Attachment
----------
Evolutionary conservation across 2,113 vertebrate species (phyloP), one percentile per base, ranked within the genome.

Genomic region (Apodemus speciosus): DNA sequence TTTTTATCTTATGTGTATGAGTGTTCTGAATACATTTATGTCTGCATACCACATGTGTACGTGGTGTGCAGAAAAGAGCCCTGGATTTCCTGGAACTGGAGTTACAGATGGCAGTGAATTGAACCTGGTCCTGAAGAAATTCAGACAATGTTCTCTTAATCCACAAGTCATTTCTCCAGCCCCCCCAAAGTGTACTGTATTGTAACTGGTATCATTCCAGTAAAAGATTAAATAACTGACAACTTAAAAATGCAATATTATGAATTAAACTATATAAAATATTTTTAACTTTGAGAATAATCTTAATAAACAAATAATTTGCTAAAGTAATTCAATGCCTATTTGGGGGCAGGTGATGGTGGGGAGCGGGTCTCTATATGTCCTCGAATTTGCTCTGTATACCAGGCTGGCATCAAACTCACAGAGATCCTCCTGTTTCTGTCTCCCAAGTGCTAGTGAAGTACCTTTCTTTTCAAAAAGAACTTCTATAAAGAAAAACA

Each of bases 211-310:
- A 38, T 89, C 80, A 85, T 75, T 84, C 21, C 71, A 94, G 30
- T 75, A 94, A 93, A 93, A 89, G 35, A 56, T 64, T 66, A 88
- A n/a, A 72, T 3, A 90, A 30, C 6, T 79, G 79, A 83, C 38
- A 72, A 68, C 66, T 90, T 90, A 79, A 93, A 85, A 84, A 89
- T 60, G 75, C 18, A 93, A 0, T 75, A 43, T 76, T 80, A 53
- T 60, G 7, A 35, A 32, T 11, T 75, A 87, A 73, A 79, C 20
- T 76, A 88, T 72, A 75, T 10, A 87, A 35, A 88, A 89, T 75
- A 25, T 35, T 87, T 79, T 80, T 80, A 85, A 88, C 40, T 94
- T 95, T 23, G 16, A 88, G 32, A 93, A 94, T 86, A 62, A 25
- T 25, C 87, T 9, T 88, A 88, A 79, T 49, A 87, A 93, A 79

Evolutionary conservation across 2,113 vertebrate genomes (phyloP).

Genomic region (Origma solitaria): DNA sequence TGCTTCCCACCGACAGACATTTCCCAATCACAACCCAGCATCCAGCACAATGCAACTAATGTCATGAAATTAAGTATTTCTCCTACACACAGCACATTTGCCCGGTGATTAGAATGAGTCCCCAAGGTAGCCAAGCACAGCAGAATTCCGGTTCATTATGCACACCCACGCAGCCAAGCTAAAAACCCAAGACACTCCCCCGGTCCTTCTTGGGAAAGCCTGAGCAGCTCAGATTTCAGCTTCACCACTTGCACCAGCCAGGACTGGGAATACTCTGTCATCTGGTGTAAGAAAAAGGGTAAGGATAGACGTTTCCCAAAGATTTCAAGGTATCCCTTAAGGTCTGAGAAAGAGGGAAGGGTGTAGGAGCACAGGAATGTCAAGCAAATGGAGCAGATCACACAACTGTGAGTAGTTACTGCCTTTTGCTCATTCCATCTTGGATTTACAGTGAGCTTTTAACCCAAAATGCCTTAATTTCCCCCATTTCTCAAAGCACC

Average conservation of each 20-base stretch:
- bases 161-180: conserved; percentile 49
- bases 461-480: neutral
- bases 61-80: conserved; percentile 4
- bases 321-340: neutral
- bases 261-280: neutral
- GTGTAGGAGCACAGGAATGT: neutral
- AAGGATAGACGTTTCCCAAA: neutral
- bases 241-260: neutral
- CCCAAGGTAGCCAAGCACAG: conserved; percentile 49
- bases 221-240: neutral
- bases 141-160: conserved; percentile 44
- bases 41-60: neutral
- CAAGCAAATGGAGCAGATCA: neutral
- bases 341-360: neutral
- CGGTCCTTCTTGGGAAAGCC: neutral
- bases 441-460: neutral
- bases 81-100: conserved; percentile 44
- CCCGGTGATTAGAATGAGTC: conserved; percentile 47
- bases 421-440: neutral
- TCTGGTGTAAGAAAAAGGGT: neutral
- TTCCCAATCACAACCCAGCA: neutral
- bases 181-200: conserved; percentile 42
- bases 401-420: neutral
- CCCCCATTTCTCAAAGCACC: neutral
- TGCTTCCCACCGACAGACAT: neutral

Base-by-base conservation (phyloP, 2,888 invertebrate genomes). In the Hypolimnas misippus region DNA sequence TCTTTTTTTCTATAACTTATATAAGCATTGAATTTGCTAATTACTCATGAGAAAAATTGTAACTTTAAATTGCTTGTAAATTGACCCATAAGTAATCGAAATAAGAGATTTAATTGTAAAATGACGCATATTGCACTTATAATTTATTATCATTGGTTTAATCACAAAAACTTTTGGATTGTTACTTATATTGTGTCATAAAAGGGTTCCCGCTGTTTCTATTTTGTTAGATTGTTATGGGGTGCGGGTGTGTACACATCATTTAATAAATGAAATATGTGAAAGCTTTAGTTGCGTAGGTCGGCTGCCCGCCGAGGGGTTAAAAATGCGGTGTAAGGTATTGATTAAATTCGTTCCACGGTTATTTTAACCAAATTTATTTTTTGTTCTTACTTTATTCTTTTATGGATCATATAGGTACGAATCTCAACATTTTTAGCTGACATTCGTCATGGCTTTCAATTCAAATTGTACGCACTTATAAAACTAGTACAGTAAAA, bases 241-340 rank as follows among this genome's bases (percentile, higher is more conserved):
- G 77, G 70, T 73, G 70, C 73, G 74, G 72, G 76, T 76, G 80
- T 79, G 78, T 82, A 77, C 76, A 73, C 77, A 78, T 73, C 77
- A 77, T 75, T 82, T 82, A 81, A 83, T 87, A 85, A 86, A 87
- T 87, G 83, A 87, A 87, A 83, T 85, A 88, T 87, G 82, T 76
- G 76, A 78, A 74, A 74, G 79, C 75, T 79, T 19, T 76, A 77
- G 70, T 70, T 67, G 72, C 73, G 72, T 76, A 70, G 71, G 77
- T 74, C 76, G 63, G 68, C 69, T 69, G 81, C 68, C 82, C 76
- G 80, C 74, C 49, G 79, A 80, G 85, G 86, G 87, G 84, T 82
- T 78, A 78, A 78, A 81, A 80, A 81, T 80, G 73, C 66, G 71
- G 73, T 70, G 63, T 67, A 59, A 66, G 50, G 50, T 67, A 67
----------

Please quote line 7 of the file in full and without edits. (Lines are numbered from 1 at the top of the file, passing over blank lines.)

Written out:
- A 72, A 68, C 66, T 90, T 90, A 79, A 93, A 85, A 84, A 89